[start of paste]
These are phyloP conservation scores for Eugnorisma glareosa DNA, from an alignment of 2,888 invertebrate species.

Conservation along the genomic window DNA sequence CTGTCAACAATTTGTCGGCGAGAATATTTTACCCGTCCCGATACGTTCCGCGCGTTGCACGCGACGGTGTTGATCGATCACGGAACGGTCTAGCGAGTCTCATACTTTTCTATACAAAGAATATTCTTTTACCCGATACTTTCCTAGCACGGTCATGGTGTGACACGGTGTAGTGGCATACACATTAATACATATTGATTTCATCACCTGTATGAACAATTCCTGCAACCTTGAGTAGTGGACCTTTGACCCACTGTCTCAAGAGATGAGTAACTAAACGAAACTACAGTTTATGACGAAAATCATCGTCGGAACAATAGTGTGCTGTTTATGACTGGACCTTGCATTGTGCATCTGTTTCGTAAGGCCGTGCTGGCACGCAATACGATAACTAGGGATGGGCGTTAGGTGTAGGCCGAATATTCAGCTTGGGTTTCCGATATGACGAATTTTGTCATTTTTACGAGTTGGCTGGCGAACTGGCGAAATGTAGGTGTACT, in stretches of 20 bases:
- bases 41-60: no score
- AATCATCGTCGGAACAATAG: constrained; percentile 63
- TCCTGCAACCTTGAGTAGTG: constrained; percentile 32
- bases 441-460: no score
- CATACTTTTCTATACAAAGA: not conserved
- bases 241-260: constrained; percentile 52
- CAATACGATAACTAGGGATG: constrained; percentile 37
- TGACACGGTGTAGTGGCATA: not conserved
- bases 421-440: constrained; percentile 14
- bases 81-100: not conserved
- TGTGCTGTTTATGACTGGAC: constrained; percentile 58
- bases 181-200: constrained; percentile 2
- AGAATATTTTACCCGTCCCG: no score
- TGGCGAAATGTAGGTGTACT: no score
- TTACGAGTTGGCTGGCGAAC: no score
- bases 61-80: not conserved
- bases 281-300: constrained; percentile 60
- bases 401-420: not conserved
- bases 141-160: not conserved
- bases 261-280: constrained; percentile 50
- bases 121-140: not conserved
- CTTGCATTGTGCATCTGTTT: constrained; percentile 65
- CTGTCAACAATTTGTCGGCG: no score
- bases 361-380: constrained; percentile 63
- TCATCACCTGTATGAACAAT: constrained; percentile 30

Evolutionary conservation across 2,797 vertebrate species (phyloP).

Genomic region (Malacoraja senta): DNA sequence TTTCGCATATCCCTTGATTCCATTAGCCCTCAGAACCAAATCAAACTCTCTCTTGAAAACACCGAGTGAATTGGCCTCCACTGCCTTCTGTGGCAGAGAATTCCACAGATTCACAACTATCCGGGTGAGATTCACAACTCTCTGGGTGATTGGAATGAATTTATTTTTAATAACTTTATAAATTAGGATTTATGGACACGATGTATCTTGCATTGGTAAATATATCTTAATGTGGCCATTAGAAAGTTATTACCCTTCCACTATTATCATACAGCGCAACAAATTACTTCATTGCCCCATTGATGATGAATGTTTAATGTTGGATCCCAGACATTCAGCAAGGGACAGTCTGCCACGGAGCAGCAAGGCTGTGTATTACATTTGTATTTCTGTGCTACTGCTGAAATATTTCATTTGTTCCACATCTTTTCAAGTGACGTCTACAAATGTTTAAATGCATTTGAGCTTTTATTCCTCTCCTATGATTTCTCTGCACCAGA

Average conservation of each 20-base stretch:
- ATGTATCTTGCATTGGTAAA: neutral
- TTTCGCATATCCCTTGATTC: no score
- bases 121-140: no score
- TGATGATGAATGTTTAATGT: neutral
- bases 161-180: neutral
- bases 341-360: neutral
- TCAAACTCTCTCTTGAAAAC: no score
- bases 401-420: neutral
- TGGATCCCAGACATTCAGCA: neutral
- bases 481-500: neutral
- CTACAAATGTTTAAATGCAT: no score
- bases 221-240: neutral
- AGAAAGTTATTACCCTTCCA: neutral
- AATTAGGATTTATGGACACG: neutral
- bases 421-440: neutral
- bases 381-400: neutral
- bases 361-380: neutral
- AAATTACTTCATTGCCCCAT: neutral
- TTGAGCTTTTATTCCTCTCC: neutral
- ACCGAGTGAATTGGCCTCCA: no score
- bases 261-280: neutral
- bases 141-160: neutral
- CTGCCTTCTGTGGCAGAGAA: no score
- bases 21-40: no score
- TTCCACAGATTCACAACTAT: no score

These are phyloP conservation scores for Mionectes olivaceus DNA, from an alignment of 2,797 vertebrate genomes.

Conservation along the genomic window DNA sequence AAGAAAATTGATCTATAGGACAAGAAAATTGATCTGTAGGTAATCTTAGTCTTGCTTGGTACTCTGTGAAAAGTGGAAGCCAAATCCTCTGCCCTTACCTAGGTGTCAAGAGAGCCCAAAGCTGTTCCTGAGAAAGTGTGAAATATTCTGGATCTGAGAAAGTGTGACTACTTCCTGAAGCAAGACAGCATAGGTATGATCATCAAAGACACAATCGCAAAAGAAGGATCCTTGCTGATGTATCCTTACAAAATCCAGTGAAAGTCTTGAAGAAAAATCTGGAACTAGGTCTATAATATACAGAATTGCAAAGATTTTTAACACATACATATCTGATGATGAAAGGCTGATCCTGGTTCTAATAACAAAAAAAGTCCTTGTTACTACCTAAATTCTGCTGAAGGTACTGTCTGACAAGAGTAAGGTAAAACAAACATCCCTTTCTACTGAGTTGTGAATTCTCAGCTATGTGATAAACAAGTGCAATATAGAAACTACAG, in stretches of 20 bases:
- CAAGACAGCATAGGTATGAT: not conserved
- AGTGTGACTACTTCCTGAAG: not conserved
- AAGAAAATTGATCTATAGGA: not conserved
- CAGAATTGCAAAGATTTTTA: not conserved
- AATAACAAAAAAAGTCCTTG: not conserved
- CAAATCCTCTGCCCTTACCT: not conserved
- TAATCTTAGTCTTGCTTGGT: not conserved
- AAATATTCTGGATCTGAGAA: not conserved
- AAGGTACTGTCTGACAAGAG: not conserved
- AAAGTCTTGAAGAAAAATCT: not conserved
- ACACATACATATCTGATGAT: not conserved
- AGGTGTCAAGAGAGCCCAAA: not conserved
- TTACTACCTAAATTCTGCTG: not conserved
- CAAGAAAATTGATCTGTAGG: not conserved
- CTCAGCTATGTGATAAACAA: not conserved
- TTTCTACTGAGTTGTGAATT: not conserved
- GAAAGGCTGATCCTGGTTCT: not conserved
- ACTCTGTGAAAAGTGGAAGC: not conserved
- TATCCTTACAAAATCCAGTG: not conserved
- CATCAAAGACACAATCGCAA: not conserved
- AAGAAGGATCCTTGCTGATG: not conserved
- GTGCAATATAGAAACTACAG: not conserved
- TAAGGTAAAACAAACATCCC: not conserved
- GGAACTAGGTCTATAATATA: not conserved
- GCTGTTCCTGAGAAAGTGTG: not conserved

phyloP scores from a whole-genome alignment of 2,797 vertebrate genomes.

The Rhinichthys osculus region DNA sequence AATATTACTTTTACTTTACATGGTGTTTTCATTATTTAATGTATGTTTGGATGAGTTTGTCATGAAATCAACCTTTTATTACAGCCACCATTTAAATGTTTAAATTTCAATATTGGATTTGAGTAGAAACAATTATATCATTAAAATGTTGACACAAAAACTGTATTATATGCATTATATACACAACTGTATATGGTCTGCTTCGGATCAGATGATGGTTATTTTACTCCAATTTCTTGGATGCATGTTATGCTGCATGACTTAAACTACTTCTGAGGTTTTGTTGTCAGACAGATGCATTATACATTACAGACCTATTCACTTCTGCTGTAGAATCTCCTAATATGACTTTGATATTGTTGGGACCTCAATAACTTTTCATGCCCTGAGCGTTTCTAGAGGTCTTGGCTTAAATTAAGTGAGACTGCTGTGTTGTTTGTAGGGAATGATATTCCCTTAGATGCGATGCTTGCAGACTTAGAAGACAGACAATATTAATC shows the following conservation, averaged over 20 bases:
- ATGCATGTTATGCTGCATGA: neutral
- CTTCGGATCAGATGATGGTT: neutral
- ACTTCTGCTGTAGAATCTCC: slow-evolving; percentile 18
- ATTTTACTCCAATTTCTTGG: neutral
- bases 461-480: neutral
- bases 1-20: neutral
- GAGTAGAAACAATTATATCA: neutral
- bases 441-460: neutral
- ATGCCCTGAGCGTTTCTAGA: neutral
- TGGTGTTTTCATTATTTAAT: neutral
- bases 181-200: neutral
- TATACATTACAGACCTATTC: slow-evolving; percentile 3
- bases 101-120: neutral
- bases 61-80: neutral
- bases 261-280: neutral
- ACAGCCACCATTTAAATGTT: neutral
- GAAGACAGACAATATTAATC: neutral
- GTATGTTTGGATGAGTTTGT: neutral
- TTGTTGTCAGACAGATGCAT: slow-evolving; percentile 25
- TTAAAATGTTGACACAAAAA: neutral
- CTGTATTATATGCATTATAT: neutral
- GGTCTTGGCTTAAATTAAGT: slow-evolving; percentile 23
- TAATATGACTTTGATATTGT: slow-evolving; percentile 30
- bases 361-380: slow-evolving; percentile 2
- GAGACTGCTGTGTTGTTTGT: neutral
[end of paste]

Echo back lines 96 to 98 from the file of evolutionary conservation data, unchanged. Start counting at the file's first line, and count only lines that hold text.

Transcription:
- TATACATTACAGACCTATTC: slow-evolving; percentile 3
- bases 101-120: neutral
- bases 61-80: neutral